Retrospective Study Open Access
Copyright ©The Author(s) 2015. Published by Baishideng Publishing Group Inc. All rights reserved.
World J Gastroenterol. Nov 21, 2015; 21(43): 12392-12402
Published online Nov 21, 2015. doi: 10.3748/wjg.v21.i43.12392
Proposal of an ultrasonographic classification for hepatic alveolar echinococcosis: Echinococcosis multilocularis Ulm classification-ultrasound
Wolfgang Kratzer, Tanja EM Kaltenbach, Sarina Ansari-Bitzenberger, Mark M Haenle, Suemeyra Oeztuerk, Department of Internal Medicine I, University Hospital Ulm, 89081 Ulm, Germany
Beate Gruener, Comprehensive Infectious Diseases Center (CIDC) Ulm, 89081 Ulm, Germany
Peter Kern, Comprehensive Infectious Diseases Center, University Hospital Ulm, D-89081 Ulm, Germany
Michael Fuchs, Division of Gastroenterology, Hepatology and Nutrition, Virginia Commonwealth University, Richmond, VA 23298, United States
Richard A Mason, Louis Stokes Cleveland Department of Veterans Affairs Medical Center, Cleveland, OH 44106, United States
Thomas FE Barth, Institute of Pathology, University Hospital Ulm, 89081 Ulm, Germany
Andreas Hillenbrand, Department of General- and Visceral Surgery, University Hospital Ulm, 89081 Ulm, Germany
Tilmann Graeter, Department of Interventional and Diagnostic Radiology, University Hospital Ulm, 89081 Ulm, Germany
Author contributions: Kratzer W and Gruener B contributed equally to this work; Kratzer W, Gruener B and Graeter T designed the research; Gruener B, Kaltenbach TEM and Ansari-Bitzenberger S performed the research; Oeztuerk S, Mason RA, Haenle MM, Barth TFE, Kern P, Fuchs M and Hillenbrand A analyzed the data; and Kratzer W, Gruener B and Kaltenbach TEM wrote the paper.
Institutional review board statement: The study was reviewed and approved by the local Ethics Committee of University of Ulm.
Informed consent statement: Because of retrospective and anonymous character of this study the need for informed consent was waived by the Institutional Review Board.
Conflict-of-interest statement: The authors declare that there are no conflicts of interest.
Data sharing statement: No additional data are available.
Open-Access: This article is an open-access article which was selected by an in-house editor and fully peer-reviewed by external reviewers. It is distributed in accordance with the Creative Commons Attribution Non Commercial (CC BY-NC 4.0) license, which permits others to distribute, remix, adapt, build upon this work non-commercially, and license their derivative works on different terms, provided the original work is properly cited and the use is non-commercial. See:
Correspondence to: Wolfgang Kratzer, MD, Professor, Department of Internal Medicine I, University Hospital Ulm, Albert-Einstein-Allee 23, 89081 Ulm, Germany.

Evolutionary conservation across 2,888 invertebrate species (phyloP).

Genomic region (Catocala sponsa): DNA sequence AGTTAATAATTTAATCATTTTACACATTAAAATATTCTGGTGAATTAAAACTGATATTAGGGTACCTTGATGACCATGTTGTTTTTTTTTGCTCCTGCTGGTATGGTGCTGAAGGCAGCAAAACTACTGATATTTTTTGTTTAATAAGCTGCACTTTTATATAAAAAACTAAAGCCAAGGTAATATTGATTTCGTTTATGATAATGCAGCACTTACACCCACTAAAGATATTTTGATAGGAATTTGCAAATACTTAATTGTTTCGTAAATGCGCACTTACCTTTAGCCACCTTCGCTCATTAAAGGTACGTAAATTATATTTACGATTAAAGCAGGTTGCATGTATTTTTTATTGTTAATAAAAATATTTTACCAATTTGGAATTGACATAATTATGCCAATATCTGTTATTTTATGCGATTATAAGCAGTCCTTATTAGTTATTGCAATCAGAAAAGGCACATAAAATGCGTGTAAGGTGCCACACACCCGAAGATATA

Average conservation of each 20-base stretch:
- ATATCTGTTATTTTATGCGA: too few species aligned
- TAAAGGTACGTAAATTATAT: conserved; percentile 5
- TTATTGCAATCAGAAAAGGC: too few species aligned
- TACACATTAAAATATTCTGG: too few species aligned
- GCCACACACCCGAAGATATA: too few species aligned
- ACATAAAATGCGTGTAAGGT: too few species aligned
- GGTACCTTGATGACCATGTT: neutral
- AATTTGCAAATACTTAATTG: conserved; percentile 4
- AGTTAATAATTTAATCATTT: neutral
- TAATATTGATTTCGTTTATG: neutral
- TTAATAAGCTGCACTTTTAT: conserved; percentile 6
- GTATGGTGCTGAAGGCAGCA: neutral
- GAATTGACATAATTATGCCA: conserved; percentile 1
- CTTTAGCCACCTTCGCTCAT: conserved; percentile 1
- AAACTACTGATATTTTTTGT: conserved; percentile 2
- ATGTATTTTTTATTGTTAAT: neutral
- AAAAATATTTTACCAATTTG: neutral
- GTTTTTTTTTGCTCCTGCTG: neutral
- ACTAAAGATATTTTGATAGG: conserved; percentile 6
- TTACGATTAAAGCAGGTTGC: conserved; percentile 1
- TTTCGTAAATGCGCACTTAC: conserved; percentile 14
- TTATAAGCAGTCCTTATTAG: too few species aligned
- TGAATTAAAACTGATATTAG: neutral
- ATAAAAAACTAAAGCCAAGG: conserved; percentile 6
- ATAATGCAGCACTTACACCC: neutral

Telephone: +49-731-50044730 Fax: +49-731-50044620
Received: April 13, 2015
Peer-review started: April 15, 2015
First decision: June 2, 2015
Revised: June 19, 2015
Accepted: September 13, 2015
Article in press: September 14, 2015
Published online: November 21, 2015


AIM: To establish an ultrasonographic classification based on a large sample of patients with confirmed hepatic alveolar echinococcosis (AE).

METHODS: Clinical data and ultrasonography (US) findings of 185 patients (100 males; 85 females; mean age at diagnosis: 51.4 ± 17.6 years; mean age at time of US examination: 58.7 ± 18.2 years) were retrospectively reviewed with respect to the US morphology of hepatic AE lesions. The sonomorphological findings were grouped according to a five-part classification scheme.

RESULTS: Application of the new classification resulted in the following distribution of sonomorphological patterns among the patients examined: hailstorm (54.1%); pseudocystic (13.5%); ossification (13.0%); hemangioma-like (8.1%); and metastasis-like (6.5%). Only 4.9% of lesions could not be assigned to a sonomorphological pattern.

CONCLUSION: The sonomorphological classification proposed in the present study facilitates the diagnosis, interpretation and comparison of hepatic alveolar echinococcosis in routine practice and in the context of scientific studies.

Key Words: Hepatic echinococcosis, Echinococcus multilocularis, Classification, Diagnosis, Ultrasonography, Alveolar echinococcosis

Core tip: Alveolar echinococcosis (AE) is a rare but potentially life-threatening parasitic disease. Despite the importance of ultrasonography as an imaging modality in the work-up of hepatic AE, there is no established sonomorphological classification of hepatic AE lesions analogous to the World Health Organization’s ultrasonographic classification for cystic echinococcosis. Objective of the present study was to establish an ultrasonographic classification based on a large sample of patients with confirmed hepatic AE. Assignment of hepatic AE lesions to one of the five sonomorphological patterns was successful in 95% of cases based on the ultrasonographic classification scheme proposed in the present study.


Alveolar echinococcosis (AE) is a rare but potentially life-threatening parasitic disease caused by infection with the larval stage of the cestode tapeworm, Echinococcus alveolaris[1-3]. Worldwide, the distribution of the parasite is limited to the cool and temperate regions of the Northern Hemisphere[4]. A characteristic feature of AE is its tumor-like growth in the liver, which may infiltrate neighboring organs[1]. In a large majority of cases, the liver is the first organ to be infested by the larvae: in seven out of ten cases, hepatic lesions occur in the right hepatic lobe; in 40%, the liver hilus is also involved; while, in only two of ten cases, both hepatic lobes are affected[5].

In its initial phase, the infection is usually asymptomatic. First symptoms and signs may include upper abdominal pain or cholestatic jaundice. The incubation period ranges between five and fifteen years[6]. Complications, such as biliary obstruction, portal hypertension and bleeding esophageal varices, have been reported in advanced disease and are ascribed to the invasively growing mass of Echinococcus alveolaris in the liver[7]. Metastatic infiltration by Echinococcus alveolaris has been described for many organs[8,9] and is reflected in the PNM classification introduced by Kern et al[10].